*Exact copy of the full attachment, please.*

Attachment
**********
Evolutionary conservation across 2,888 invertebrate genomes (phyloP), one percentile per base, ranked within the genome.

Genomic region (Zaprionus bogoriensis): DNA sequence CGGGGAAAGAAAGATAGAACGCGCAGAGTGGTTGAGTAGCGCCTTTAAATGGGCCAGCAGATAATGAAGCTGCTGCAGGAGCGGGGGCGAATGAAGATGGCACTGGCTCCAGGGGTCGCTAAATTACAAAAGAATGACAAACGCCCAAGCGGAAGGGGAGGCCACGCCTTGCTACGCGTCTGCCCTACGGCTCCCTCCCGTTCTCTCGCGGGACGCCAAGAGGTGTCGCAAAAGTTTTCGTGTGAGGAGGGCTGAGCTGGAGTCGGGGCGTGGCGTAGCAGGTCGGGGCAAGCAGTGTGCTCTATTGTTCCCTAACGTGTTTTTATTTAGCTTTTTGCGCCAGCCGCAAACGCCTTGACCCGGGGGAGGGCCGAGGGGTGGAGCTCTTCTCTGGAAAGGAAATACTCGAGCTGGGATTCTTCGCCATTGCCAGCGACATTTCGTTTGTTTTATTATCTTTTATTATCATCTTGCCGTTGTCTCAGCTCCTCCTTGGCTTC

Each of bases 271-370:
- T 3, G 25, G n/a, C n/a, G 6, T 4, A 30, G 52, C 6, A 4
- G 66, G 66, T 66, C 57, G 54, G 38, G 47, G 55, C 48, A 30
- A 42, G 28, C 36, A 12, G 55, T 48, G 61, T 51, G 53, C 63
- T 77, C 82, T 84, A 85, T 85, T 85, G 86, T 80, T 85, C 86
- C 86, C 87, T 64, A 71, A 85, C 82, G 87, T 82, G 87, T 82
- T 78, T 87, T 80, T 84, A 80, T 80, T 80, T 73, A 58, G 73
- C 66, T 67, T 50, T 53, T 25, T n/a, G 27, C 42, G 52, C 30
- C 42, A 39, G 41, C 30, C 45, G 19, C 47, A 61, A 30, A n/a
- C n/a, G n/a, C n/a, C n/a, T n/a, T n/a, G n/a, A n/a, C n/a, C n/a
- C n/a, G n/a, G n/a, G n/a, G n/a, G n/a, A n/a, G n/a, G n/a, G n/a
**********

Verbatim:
Evolutionary conservation across 2,888 invertebrate genomes (phyloP), one percentile per base, ranked within the genome.

Genomic region (Zaprionus bogoriensis): DNA sequence CGGGGAAAGAAAGATAGAACGCGCAGAGTGGTTGAGTAGCGCCTTTAAATGGGCCAGCAGATAATGAAGCTGCTGCAGGAGCGGGGGCGAATGAAGATGGCACTGGCTCCAGGGGTCGCTAAATTACAAAAGAATGACAAACGCCCAAGCGGAAGGGGAGGCCACGCCTTGCTACGCGTCTGCCCTACGGCTCCCTCCCGTTCTCTCGCGGGACGCCAAGAGGTGTCGCAAAAGTTTTCGTGTGAGGAGGGCTGAGCTGGAGTCGGGGCGTGGCGTAGCAGGTCGGGGCAAGCAGTGTGCTCTATTGTTCCCTAACGTGTTTTTATTTAGCTTTTTGCGCCAGCCGCAAACGCCTTGACCCGGGGGAGGGCCGAGGGGTGGAGCTCTTCTCTGGAAAGGAAATACTCGAGCTGGGATTCTTCGCCATTGCCAGCGACATTTCGTTTGTTTTATTATCTTTTATTATCATCTTGCCGTTGTCTCAGCTCCTCCTTGGCTTC

Each of bases 271-370:
- T 3, G 25, G n/a, C n/a, G 6, T 4, A 30, G 52, C 6, A 4
- G 66, G 66, T 66, C 57, G 54, G 38, G 47, G 55, C 48, A 30
- A 42, G 28, C 36, A 12, G 55, T 48, G 61, T 51, G 53, C 63
- T 77, C 82, T 84, A 85, T 85, T 85, G 86, T 80, T 85, C 86
- C 86, C 87, T 64, A 71, A 85, C 82, G 87, T 82, G 87, T 82
- T 78, T 87, T 80, T 84, A 80, T 80, T 80, T 73, A 58, G 73
- C 66, T 67, T 50, T 53, T 25, T n/a, G 27, C 42, G 52, C 30
- C 42, A 39, G 41, C 30, C 45, G 19, C 47, A 61, A 30, A n/a
- C n/a, G n/a, C n/a, C n/a, T n/a, T n/a, G n/a, A n/a, C n/a, C n/a
- C n/a, G n/a, G n/a, G n/a, G n/a, G n/a, A n/a, G n/a, G n/a, G n/a